Scaling-up proven technologies
Promoting and delivering new technologies and innovations to farmers – a process known as agricultural extension – helps farmers to address multiple challenges. It is also critical to enhancing productivity, improving rural livelihoods, and initiating pro-poor economic growth. However, extension is rarely a straightforward process, particularly in the dry areas, where farms tend to be limited in size and scattered across vast distances, and extension services often lack access to resources and reliable information.
In addition, increasingly complex production and market environments have exposed the limitations of conventional and more linear extension services – and the need for alternative models that strengthen farmer links to input/output markets and enhance the voice of farmers.
Flexibility and reform
Experience tells us that more flexibility is also required. Experimentation can enhance adaptation to evolving conditions such as shifts in markets, institutions, and policies. It can also help extension services take advantage of advances in ICT, which provide farmers with essential information on innovative practices, government policies, input and output markets, and credit facilities, while also providing a tool for advocacy.
A critical first step for any country or agency looking to improve its extension services is a thorough review of current practices and policies to identify where reforms are needed. ICARDA’s work in Tunisia, for instance, has involved an extensive skills appraisal of staff to help identify existing knowledge and skill gaps.
A subsequent training program has also targeted more innovation, grassroots-level delivery mechanisms such as farmer-to-farmer interactions, and more female extension agents – to help increase women’s agency and encourage them to adopt more sustainable livelihoods, a critical response to the increasing ‘feminization’ of agriculture in Tunisia and throughout the wider region.
Engaging new partners
The improved performance of extension services may also depend on partnerships with new and emerging extension actors. Partnering with the private sector is vital – given the sector’s emergence and growing relevance as a result of market liberalization reforms over the past two decades. Private sector actors are now fully engaged in input supply, product marketing, and extension services, and their presence is influencing a shift towards the commercial production of high-value crops in many countries.
Civil Society Organizations (CSOs) could play a more important role, providing effective and high-quality extension services for free or at a reasonable price, and development organizations and research institutions could apply scientific insights to help production systems shift to more commercial business models.
Forging strong partnerships with these entities, however, would mean adopting new ways of working, and developing innovative laws and regulations to support and secure the diverse services of a more pluralistic extension system. For instance, more commercially-oriented value chain approaches would require regulations overseeing investments in new technologies and their dissemination, and the establishment and development of agri-businesses; and new partnerships would need codes of ethics and contractual agreements specifying the rights and duties of each partner.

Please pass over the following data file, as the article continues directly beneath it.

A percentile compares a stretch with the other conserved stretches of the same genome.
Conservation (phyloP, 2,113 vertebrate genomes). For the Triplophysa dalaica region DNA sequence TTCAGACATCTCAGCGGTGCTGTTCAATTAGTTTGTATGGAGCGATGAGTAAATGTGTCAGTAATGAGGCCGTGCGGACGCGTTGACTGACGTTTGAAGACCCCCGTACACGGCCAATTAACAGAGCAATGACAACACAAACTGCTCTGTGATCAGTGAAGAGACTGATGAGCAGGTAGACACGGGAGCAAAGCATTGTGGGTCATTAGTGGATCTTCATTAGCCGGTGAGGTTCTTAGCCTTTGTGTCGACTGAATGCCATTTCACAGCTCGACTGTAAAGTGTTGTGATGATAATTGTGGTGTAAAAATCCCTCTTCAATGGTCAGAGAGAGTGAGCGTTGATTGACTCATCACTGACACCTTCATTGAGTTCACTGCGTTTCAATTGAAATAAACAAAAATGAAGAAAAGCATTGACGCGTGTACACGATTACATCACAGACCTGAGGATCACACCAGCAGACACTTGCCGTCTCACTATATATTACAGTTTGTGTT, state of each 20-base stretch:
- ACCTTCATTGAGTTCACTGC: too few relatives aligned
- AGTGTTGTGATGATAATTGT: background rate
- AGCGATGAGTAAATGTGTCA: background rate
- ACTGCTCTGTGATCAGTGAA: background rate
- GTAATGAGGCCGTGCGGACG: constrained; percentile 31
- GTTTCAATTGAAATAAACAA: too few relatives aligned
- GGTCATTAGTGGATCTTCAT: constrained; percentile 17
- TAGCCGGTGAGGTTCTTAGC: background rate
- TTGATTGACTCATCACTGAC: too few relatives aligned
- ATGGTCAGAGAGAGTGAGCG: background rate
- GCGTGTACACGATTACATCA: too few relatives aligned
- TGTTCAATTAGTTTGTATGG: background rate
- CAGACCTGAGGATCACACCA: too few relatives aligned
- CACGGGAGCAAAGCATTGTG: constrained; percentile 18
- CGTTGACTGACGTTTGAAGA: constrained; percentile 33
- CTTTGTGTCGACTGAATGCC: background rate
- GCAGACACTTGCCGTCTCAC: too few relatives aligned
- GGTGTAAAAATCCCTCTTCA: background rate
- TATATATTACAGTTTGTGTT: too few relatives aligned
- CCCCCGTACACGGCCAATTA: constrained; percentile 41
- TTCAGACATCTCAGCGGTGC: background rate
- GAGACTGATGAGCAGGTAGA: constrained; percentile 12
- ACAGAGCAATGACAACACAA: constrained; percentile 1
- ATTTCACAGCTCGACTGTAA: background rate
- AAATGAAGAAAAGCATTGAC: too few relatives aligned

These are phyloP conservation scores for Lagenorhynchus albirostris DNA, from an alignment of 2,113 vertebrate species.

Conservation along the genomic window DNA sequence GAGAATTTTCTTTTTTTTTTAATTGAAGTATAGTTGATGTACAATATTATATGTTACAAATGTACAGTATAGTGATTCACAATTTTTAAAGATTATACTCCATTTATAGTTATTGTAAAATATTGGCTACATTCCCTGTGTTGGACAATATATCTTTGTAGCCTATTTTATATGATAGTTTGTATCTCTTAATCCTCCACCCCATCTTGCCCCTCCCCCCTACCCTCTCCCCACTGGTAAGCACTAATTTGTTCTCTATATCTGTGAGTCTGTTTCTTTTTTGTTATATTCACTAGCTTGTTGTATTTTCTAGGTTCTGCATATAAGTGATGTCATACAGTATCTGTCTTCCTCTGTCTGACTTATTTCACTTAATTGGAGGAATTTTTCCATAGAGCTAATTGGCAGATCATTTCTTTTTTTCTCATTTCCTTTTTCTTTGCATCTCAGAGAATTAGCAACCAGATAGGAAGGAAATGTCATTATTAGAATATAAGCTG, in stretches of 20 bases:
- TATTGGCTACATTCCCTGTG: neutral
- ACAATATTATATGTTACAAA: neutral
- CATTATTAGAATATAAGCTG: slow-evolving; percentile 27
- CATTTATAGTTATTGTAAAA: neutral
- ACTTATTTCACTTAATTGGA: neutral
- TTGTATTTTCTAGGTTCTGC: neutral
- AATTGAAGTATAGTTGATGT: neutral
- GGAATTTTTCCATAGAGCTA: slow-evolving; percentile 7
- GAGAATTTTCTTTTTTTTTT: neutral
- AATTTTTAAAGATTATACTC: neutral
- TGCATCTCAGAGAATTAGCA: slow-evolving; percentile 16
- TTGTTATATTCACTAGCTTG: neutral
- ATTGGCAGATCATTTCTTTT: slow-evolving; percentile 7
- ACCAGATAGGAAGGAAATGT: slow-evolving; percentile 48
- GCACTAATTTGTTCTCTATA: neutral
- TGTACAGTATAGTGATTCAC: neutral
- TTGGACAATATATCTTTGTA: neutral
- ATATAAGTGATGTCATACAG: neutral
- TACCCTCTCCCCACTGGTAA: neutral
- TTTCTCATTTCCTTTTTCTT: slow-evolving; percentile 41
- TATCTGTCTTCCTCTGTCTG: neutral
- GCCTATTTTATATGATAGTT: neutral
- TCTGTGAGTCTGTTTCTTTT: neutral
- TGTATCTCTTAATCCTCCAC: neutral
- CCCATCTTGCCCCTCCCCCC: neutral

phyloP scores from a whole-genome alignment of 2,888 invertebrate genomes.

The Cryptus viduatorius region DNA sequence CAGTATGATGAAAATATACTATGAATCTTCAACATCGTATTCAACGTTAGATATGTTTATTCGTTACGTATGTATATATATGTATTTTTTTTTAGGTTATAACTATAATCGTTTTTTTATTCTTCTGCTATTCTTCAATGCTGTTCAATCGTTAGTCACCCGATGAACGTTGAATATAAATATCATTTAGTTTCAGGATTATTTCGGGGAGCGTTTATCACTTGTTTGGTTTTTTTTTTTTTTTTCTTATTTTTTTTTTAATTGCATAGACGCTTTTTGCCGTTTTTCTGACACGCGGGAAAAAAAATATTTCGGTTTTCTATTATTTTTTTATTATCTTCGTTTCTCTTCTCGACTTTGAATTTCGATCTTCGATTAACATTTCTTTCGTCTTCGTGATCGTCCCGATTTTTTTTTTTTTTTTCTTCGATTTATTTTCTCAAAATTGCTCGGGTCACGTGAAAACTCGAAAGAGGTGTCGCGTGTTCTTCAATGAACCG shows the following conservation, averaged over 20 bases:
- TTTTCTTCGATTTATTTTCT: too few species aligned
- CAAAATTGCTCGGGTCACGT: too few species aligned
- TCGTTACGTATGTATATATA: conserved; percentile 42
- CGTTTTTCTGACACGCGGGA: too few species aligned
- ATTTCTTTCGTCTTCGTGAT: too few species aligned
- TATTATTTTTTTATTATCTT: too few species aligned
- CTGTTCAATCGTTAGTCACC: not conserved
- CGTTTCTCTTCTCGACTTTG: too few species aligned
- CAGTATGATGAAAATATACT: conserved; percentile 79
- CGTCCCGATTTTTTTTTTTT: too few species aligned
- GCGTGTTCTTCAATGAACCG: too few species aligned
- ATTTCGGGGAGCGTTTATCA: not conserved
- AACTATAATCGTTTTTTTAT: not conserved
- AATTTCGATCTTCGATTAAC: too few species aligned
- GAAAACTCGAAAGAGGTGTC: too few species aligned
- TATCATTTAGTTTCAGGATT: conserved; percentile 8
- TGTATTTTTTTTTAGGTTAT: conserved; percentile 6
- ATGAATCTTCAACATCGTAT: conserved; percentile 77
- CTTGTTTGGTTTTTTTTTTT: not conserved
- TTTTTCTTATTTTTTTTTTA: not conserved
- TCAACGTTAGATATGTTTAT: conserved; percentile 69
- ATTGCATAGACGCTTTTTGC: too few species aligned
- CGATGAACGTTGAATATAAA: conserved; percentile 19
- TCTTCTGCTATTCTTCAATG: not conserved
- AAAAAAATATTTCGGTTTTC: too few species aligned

Evaluating extension models
ICARDA works with its partners to test and evaluate different extension models that identify the most efficient and effective approaches. One initiative in Tunisia – ‘Mind the Gap’ – works with barley-livestock farmers and uses randomized control trials (RCT) to compare the effectiveness of different combinations of technical, economical and organizational training in the dissemination of an improved barley variety and feed blocks.
The initiative targeted 280 women, who were either the members - or in a minority of cases - the heads of farming households. Analysis revealed that just over half of these households adopted the new barley variety. But, those receiving the full package – which included female empowerment support such as entrepreneurial training and information sessions on access to credit and subsidy programs– were more likely (61 percent) to adopt the variety than those who only received technical, economic and organizational training (49 percent).
‘Mind the Gap’ also explored the effectiveness of text messaging. Survey results revealed that that 87 percent of participating households appreciated the messages, and some 70 percent acted on the advice provided when adopting the improved varieties and feed blocks. The results suggest that although SMS messaging can never replace farmer-to-farmer interactions, they can be an inexpensive complimentary service when extension resources are scarce.
Improving extension and seed delivery in Ethiopia
RCTs are also being used to identify effective crop extension models in Ethiopia. Working across a total of 98 villages, an initiative is analyzing different combinations of the following measures: enhancing the communication and facilitation skills of extension agents, increasing the intensity of demonstration skills, and delivering seed packages of varying sizes – given that conventional 50 kg bags are often prohibitively expensive for farmers or too large for their small land holdings.
Preliminary results suggest that the availability of smaller seed packages has had a positive and significant effect on adoption. Responses to the other measures, however, are expected to become apparent after the second cropping season as there is often a time lag between the acquisition and processing of information and its utilization in decision making.